Humans are partially behind the differences between cats and dogs, Radosta said. Dogs usually are socialized when they are puppies through being walked, taken on car rides, and being exposed to different environments and people. Kittens typically get none of this, she said.

That was not the case in the Muntz household. The couple, self-employed computer consultants from Fort Lauderdale, have taken the brother and sister feline pair every place a dog would go, and more. Charlie Girl and Diesel enjoy shopping at home improvement stores (they ride peacefully in a shopping basket's child seat) and having a bite at pet-friendly restaurants. They even swim in the backyard pool, sometimes riding on their own little surf boards.

Their laid-back personalities made them natural for pet therapy, the Muntzes decided.

"We enjoy them, so we wanted to share them with others," said Bruce Muntz. "We see this as a way for us to give back."

But cats have a reputation for being skittish, aloof and not afraid to use their claws. The Muntzes said several hospitals turned them down when they first offered pet therapy visits.

"People are afraid. There are a lot of stories that go along with cats," said Lyn Blank, a certified therapeutic recreation specialist at the Miami VA Medical Center. But she was sold after doing a checkout interview with the Muntz Pet Partners in a busy store.

The cats now are a popular fixture at the center's nursing home, where they go every other week. The Muntzes don't charge for their services. They even have participated in the Veterans Day parade there, riding in their decorated pet strollers.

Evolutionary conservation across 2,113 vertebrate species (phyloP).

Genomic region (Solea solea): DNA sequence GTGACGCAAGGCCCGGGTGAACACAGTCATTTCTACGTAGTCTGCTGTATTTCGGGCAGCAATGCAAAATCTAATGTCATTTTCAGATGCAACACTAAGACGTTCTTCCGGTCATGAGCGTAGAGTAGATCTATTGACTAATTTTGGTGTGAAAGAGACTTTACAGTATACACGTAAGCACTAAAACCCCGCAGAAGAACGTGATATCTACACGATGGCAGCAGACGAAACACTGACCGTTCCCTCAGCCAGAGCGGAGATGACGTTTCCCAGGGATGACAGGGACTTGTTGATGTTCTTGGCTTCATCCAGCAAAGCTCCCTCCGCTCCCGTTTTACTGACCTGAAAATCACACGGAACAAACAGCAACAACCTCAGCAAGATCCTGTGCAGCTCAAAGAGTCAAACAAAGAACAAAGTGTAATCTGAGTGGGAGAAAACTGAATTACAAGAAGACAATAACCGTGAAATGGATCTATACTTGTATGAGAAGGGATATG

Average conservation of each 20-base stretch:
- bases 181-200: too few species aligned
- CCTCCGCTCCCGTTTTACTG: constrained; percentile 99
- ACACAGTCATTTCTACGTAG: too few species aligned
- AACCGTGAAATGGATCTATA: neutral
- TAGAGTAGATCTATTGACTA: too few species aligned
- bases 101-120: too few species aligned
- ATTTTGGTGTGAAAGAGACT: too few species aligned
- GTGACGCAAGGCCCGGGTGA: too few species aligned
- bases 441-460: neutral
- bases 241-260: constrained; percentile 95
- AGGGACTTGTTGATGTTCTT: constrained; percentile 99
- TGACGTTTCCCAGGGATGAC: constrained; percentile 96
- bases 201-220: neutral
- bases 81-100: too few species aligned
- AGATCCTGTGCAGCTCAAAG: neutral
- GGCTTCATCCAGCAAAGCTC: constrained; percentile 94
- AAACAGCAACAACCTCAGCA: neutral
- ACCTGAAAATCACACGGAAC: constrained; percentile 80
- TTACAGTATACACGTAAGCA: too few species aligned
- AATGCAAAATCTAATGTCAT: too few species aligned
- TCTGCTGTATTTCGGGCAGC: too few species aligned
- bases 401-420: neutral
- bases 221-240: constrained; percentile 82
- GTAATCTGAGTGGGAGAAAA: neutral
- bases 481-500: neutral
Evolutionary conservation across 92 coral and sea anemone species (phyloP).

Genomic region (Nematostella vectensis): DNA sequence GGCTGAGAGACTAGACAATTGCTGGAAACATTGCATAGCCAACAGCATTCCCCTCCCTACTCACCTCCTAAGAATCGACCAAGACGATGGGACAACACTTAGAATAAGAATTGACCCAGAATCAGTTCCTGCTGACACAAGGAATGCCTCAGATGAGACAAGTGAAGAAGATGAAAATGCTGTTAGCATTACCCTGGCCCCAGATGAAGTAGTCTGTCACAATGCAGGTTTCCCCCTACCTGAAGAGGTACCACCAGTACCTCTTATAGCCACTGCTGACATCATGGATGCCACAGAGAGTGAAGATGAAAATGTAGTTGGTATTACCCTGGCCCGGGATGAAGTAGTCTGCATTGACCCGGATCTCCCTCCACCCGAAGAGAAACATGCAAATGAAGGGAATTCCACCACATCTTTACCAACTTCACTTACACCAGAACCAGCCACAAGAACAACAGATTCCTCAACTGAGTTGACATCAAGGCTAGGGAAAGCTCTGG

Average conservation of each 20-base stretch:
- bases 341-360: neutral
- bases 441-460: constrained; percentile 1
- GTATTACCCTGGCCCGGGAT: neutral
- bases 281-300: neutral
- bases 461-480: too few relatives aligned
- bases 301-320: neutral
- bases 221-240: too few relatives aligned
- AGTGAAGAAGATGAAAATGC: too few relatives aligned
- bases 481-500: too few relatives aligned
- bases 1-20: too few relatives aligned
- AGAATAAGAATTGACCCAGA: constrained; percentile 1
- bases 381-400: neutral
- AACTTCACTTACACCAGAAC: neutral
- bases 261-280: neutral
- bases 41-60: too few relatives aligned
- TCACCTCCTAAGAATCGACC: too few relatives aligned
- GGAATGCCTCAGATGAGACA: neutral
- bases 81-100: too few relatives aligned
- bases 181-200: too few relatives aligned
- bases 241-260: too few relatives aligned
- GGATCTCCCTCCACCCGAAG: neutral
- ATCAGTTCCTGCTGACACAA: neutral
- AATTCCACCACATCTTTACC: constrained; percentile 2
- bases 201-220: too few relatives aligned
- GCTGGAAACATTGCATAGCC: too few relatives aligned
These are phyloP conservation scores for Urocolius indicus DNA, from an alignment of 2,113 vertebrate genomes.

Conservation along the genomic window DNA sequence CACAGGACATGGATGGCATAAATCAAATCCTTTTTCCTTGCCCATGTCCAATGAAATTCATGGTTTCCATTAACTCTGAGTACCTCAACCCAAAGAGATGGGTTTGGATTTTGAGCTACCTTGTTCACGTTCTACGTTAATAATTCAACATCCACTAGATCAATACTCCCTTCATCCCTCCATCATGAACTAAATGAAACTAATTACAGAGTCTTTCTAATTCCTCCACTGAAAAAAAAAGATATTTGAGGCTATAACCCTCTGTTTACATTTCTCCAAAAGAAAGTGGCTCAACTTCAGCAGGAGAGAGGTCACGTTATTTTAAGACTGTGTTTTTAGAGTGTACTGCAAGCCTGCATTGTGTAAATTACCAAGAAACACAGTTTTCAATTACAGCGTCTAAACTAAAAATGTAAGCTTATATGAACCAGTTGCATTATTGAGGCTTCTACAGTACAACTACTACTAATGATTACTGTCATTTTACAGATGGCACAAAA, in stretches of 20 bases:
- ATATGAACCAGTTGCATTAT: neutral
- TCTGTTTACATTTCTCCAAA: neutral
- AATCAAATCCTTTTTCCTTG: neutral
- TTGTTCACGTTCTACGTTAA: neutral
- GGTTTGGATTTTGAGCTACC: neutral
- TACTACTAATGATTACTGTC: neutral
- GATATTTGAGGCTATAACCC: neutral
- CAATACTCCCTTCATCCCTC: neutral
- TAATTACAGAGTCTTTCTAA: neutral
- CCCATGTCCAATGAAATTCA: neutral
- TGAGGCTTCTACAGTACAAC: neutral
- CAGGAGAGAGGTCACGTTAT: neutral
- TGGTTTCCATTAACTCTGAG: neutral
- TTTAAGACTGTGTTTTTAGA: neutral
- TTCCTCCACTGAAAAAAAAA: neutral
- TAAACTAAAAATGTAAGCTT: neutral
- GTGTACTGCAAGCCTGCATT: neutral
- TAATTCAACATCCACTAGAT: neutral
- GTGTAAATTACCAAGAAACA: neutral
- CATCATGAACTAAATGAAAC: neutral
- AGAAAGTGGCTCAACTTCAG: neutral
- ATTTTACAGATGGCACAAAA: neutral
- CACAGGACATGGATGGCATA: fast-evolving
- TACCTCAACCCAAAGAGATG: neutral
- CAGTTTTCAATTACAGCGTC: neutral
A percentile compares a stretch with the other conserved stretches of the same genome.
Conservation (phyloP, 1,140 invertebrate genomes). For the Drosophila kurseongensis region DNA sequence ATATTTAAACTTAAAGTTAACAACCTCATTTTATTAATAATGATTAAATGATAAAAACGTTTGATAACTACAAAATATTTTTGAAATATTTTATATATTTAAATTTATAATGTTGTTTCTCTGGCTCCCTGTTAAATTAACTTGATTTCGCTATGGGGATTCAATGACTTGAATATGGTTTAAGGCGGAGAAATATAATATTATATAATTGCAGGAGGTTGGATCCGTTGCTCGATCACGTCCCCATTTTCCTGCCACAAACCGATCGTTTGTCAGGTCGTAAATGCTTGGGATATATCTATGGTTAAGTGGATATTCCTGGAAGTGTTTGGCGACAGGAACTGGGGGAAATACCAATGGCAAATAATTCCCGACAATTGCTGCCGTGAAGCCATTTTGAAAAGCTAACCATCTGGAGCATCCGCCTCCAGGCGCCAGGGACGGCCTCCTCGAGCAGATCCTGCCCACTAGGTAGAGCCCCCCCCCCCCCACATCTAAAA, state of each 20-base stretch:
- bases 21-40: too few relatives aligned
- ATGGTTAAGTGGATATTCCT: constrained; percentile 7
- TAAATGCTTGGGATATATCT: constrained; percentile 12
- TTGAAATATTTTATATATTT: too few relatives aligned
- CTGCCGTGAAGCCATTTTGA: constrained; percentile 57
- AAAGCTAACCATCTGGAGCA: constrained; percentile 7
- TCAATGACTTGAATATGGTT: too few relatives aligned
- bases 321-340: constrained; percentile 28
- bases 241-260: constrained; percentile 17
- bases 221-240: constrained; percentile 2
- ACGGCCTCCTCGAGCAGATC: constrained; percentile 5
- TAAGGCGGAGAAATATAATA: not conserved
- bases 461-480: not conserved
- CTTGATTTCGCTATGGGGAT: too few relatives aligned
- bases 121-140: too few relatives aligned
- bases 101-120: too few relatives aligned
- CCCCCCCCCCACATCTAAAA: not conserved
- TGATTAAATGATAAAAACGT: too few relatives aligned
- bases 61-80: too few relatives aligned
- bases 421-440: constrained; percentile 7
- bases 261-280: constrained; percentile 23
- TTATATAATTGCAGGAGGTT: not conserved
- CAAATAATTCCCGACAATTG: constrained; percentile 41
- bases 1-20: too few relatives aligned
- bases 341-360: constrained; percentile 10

One elderly man at the nursing home, who was very withdrawn, has gone from ignoring his feline therapists to asking if he can hold them.

"Bruce and Sue will hold the cats until the resident asks, 'Can you put them down? Can I touch them?' It's like a breath of fresh air to see someone who doesn't communicate smile at something a cat does," said Blank.

Things have gone equally well at North Ridge Medical Center in Fort Lauderdale, where the cats also visit twice monthly.

"Is he sedated?" asked Stella Garamone, as Diesel curled up on a towel draped over a chair in the visiting room where she was sitting. The Deerfield Beach resident, recovering from hip replacement surgery, tentatively touched the cat's massive head during a recent session. "I've never seen such big cats."

Since the early 1980s, multiple studies have looked at how animal companionship can ease loneliness, agitation and even chronic health conditions like high blood pressure by relieving stress and, in some cases, giving people a sense of purpose by caring for their pets. While some were inconclusive, many in the medical community accept that cats as well as dogs in care settings usually are a good thing, said Dr. Ken Homer, North Ridge's chief medical officer.

"Relieving stress is a good way to help patients heal. Coming to a hospital can be a frightening experience," said Homer, whose hospital just started pet therapy a year ago. "It was a little more of an unknown with the cats. But they have turned out to be just as effective."

How they help

There are different terms for animals that provide companionship and assistance:

Service animals: Usually are dogs, and are legally defined under the federal Americans with Disabilities Act. They assist the blind and disabled and legally are allowed in public places. They are not considered pets.

Therapy animals: They often have been evaluated and work with seniors or those with disabilities, but not always. They usually are the personal pets of their handlers and are not service animals. Not a legally defined term.

Social/therapy animals: Often are animals that did not complete service animal training due to their disposition or health but are made available as pets to people with disabilities. They might or might not meet the definition of a service animal. Not a legally defined term.

Companion animal: Another term for "pet," which some people reject as it implies ownership and dominance.